How to Form an LLC in Wisconsin

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Wisconsin LLC Quick Facts

Wisconsin LLC Costs

Initial LLC Filing Fee –

 

  • Filing Online- $130
  • Filing by Mail – $170

 

Recurring State Fee: Annual Report Fee – $25

LLC Processing Tiime

  • Filing online – 2 business days
  • Filing by Mail – 5 business days

 

Expedited processing is also available for an additional fee.

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Quick Reference

The Limited Liability Company (LLC) is a popular entity structure for businesses starting in the state of Wisconsin. The LLC provides personal liability protection and has the potential to save money on taxes. With a little research, you can learn how to form an LLC in Wisconsin without an attorney.

Unlike a sole proprietorship or partnership where the small business owner can be personally liable for lawsuits against the business, the LLC is a separate legal structure, protecting the business owner’s personal assets.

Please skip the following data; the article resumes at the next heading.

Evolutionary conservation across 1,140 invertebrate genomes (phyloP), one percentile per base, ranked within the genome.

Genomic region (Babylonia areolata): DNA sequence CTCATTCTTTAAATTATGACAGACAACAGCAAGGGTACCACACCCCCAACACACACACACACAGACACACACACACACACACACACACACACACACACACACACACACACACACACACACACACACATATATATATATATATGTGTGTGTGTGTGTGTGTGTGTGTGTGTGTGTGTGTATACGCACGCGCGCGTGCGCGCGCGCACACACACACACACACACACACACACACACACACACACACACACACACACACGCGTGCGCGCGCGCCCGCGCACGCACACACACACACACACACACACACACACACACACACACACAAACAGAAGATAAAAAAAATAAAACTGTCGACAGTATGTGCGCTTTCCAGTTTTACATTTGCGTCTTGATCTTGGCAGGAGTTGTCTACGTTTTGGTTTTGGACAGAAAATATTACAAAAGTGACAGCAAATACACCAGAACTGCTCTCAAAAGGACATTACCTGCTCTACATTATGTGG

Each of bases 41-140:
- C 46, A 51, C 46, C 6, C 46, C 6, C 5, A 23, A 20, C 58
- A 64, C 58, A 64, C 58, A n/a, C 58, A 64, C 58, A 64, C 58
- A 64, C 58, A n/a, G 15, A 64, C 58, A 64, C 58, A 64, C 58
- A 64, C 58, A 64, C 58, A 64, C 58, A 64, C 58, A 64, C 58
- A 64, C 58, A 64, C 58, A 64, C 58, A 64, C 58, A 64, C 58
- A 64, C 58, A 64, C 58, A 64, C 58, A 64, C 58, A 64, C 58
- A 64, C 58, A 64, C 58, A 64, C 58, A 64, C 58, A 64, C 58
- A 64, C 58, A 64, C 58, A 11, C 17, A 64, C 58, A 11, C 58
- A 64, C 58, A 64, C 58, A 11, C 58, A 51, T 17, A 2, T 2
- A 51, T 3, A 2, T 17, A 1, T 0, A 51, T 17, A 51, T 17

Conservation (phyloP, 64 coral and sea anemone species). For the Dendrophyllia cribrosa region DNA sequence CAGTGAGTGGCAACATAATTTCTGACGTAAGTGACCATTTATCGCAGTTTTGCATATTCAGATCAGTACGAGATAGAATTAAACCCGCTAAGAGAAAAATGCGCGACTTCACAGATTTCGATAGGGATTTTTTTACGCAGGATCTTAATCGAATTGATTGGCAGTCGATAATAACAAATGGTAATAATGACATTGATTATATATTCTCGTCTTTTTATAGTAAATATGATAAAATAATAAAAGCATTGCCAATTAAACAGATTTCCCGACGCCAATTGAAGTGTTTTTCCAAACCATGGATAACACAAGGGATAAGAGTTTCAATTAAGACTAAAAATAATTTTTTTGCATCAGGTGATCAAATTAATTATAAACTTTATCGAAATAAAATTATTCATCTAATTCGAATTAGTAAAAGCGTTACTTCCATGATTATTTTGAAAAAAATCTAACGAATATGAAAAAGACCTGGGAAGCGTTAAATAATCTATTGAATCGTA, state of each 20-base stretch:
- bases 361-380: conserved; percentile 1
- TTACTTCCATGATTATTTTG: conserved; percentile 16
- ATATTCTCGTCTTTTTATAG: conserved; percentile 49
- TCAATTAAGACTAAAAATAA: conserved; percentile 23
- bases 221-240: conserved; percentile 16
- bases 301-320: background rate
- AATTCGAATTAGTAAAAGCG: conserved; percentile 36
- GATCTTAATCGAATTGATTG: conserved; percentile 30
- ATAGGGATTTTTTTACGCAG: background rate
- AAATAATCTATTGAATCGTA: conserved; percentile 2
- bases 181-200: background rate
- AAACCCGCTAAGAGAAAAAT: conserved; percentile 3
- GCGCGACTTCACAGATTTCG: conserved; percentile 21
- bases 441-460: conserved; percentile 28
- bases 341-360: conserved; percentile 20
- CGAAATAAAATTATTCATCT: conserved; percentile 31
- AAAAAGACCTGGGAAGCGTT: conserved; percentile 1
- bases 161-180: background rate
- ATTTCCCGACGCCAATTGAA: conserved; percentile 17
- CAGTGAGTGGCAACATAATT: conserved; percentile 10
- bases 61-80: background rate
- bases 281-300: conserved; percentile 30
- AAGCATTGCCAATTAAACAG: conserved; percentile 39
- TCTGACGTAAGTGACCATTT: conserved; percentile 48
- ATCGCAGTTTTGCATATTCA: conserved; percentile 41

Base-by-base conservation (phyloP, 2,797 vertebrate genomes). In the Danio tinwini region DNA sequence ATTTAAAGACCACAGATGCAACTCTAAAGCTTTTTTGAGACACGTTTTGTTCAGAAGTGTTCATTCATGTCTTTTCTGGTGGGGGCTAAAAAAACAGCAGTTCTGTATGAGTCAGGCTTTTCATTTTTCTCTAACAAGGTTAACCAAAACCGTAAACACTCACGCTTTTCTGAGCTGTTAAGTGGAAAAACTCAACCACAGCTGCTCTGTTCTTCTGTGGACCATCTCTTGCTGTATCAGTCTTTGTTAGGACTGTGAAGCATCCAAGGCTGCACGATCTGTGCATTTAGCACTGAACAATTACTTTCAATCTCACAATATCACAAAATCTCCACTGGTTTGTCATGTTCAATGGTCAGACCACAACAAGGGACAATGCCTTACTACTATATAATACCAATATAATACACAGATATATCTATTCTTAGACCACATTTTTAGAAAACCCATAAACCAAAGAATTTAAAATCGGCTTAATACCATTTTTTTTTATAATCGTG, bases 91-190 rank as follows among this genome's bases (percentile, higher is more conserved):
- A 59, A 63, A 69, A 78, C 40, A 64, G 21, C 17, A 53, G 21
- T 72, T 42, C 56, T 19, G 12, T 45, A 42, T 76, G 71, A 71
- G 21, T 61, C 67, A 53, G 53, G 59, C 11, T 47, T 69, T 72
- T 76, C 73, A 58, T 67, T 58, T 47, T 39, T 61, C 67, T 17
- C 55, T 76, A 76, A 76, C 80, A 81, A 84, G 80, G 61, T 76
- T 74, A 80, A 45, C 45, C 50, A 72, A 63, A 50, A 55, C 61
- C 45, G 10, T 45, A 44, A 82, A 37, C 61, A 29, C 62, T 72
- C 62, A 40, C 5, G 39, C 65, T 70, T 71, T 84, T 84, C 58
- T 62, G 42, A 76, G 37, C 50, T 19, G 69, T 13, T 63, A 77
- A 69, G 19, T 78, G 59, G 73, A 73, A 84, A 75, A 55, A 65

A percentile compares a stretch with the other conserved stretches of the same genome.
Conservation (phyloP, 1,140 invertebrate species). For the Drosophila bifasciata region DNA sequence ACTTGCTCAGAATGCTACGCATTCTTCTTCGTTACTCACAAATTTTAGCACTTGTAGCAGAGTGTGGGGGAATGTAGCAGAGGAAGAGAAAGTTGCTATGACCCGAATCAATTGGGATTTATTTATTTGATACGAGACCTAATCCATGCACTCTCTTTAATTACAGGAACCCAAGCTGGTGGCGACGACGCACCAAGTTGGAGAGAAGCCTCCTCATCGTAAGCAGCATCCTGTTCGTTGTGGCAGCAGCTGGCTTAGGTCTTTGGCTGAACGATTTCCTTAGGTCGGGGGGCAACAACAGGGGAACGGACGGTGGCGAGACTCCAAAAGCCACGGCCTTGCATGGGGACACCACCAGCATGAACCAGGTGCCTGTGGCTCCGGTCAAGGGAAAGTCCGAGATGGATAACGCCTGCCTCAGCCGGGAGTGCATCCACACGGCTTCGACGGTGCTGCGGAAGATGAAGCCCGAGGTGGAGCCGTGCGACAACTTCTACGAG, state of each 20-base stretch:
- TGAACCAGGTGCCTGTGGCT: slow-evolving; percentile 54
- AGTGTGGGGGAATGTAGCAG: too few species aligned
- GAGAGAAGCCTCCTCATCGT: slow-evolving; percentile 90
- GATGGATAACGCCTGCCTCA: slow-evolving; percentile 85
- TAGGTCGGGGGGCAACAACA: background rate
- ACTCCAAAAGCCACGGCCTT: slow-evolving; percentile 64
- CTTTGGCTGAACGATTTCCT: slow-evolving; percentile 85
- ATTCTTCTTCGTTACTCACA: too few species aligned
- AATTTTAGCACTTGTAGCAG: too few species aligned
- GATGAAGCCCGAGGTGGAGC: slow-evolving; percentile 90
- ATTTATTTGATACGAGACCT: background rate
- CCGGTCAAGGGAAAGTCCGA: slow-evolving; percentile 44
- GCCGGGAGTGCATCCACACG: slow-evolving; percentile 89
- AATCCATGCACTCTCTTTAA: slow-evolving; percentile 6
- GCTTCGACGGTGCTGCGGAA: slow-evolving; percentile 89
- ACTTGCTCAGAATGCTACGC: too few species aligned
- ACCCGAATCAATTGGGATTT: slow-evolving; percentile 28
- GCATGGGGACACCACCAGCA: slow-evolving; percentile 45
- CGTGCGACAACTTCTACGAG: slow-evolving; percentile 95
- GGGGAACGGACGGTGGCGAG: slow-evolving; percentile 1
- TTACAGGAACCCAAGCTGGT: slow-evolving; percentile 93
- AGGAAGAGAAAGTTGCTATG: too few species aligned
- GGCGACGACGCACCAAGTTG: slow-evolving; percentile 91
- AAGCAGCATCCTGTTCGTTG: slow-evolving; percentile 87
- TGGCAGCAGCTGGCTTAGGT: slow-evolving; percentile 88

Related: How Does an LLC Protect You?

Besides the liability protection, the Limited Liability Company provides several other benefits over the sole proprietorship, general partnership, and corporation because of the multiple tax options, ease of administration, and management flexibility.

Cost to Form a Wisconsin LLC

To form a Limited Liability Company in Wisconsin, file the Articles of Organization with the Wisconsin Department of Financial Institutions.  The LLC filing fee online is $130 and $170 by mail.

Processing time for the LLC is typically around five days when filing by mail or 2 business days when filing online. Expedited service is available for an additional $25, which only takes 24-hours.

Guide to Forming an LLC in Wisconsin